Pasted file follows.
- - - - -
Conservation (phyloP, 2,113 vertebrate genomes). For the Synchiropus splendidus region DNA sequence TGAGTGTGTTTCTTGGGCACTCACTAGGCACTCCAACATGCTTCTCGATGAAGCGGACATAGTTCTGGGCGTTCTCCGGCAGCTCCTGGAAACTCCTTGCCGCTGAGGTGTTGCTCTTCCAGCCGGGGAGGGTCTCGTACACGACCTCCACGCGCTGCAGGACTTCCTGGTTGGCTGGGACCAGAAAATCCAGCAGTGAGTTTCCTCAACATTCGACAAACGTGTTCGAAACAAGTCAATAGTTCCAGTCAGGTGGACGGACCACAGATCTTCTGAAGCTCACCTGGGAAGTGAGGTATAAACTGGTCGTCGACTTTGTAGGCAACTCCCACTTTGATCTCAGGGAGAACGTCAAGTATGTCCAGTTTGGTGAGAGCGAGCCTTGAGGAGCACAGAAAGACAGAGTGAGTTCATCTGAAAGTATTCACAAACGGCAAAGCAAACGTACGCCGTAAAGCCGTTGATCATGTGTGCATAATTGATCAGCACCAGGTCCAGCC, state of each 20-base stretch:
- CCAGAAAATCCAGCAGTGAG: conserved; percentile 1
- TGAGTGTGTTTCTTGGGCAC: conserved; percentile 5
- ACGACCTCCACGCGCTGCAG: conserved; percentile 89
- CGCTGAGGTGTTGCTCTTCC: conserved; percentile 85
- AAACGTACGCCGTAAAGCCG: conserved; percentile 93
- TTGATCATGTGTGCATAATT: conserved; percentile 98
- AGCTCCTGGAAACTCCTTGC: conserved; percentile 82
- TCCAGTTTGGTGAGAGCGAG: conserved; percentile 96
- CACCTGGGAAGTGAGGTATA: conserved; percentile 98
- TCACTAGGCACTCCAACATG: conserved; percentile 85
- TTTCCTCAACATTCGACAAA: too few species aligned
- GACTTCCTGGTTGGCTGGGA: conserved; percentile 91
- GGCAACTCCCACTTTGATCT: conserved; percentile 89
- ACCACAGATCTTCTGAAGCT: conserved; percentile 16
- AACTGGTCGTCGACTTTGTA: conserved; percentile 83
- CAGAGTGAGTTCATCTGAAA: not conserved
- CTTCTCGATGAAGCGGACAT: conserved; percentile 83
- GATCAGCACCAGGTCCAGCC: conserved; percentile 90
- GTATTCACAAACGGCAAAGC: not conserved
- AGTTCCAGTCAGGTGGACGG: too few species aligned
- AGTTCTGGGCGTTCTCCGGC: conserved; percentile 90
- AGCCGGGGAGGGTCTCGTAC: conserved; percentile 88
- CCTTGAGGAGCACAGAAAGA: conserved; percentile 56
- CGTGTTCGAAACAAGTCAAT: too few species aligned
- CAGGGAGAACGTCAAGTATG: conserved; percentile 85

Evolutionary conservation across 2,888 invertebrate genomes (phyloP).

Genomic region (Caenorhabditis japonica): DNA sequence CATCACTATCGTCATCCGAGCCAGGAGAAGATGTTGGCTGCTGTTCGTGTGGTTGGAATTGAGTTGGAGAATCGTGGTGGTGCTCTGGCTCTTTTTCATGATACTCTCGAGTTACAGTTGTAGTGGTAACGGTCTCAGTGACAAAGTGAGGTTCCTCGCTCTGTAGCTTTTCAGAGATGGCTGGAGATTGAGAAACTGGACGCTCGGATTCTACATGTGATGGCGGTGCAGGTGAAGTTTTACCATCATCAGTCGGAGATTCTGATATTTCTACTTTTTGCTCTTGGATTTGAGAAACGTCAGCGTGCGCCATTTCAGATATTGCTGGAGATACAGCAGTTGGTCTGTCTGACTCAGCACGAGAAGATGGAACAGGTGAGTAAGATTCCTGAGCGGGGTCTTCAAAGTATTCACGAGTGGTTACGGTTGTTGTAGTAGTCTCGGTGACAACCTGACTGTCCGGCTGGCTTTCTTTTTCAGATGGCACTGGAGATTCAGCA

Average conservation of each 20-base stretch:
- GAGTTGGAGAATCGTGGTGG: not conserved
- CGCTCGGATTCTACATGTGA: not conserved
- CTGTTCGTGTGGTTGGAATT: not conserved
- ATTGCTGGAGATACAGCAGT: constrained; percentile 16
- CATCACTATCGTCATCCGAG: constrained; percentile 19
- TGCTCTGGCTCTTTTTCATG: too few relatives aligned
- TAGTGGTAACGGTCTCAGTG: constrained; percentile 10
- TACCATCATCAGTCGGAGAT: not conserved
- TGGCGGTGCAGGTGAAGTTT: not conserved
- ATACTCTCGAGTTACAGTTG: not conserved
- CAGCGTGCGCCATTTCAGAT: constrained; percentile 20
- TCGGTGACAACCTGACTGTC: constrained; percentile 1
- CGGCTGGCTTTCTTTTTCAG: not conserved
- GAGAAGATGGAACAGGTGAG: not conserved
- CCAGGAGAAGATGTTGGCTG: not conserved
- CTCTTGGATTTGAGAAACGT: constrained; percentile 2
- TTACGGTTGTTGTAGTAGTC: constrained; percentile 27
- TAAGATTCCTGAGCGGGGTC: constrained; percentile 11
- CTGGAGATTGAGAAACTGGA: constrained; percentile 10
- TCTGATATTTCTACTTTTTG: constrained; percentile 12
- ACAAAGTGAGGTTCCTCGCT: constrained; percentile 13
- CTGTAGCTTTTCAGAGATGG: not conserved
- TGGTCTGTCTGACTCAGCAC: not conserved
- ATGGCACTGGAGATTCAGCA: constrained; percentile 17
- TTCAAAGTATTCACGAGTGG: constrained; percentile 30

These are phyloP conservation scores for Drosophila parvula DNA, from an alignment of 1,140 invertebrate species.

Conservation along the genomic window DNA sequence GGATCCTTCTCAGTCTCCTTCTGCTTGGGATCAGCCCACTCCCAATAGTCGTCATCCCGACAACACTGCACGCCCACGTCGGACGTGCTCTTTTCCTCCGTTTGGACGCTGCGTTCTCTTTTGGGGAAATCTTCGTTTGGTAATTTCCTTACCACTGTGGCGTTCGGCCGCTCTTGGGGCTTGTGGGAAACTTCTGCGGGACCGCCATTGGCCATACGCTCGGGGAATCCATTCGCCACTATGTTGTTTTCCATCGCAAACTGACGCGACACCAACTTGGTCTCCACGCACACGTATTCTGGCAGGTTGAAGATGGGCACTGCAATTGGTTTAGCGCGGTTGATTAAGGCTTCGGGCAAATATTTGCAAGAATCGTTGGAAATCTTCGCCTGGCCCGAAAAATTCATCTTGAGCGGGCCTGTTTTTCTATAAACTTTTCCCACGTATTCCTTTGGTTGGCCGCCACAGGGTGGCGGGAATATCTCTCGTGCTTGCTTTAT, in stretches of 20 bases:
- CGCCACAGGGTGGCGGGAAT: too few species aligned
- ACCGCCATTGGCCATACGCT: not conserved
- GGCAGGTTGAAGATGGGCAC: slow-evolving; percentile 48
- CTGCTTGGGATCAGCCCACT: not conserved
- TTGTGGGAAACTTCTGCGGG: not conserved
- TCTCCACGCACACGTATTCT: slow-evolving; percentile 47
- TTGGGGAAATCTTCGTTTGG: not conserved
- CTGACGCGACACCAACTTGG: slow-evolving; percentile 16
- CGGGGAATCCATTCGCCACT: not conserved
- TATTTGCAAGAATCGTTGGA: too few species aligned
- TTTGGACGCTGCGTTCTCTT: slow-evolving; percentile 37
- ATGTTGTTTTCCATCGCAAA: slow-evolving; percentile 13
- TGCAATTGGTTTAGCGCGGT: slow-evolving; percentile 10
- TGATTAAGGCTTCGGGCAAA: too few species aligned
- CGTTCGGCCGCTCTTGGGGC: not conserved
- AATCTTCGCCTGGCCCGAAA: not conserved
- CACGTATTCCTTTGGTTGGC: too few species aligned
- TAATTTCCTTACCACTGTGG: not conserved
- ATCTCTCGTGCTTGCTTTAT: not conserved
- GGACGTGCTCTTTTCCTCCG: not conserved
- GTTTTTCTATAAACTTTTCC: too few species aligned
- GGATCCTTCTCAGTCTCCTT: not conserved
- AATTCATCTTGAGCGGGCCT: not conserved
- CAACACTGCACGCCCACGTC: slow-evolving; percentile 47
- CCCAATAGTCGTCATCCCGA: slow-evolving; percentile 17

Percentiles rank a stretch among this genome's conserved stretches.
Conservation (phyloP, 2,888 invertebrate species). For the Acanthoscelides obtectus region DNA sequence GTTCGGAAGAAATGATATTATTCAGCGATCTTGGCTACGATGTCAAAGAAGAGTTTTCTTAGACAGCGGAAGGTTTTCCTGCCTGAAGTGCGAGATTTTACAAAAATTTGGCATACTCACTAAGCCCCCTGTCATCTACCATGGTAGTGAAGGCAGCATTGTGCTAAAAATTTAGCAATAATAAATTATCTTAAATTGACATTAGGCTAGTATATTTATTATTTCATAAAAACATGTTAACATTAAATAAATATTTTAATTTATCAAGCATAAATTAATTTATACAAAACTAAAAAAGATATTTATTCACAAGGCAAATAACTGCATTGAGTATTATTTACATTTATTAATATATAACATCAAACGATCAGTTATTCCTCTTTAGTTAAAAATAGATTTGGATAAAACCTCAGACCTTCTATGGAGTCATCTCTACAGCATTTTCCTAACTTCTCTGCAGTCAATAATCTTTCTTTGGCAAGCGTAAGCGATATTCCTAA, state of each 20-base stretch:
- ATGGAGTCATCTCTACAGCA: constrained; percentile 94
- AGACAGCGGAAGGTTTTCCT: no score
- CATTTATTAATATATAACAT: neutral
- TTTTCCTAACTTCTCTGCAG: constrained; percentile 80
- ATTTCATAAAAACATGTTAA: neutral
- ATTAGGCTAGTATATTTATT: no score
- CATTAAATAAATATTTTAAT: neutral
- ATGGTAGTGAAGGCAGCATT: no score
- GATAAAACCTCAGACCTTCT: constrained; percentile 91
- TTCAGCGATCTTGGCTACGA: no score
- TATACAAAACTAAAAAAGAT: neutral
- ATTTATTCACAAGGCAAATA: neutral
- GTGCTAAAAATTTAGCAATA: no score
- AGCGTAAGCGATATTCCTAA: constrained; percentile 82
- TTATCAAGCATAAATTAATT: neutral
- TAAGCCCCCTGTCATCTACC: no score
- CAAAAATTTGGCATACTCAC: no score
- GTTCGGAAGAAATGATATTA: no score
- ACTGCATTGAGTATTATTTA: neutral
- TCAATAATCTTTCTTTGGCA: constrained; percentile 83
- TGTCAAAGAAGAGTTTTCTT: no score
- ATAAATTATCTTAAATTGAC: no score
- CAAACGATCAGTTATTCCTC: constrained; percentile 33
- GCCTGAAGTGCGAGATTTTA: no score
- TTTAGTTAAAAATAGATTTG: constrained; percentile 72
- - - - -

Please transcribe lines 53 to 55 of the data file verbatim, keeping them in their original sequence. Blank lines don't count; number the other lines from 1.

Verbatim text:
- ATGGCACTGGAGATTCAGCA: constrained; percentile 17
- TTCAAAGTATTCACGAGTGG: constrained; percentile 30

These are phyloP conservation scores for Drosophila parvula DNA, from an alignment of 1,140 invertebrate species.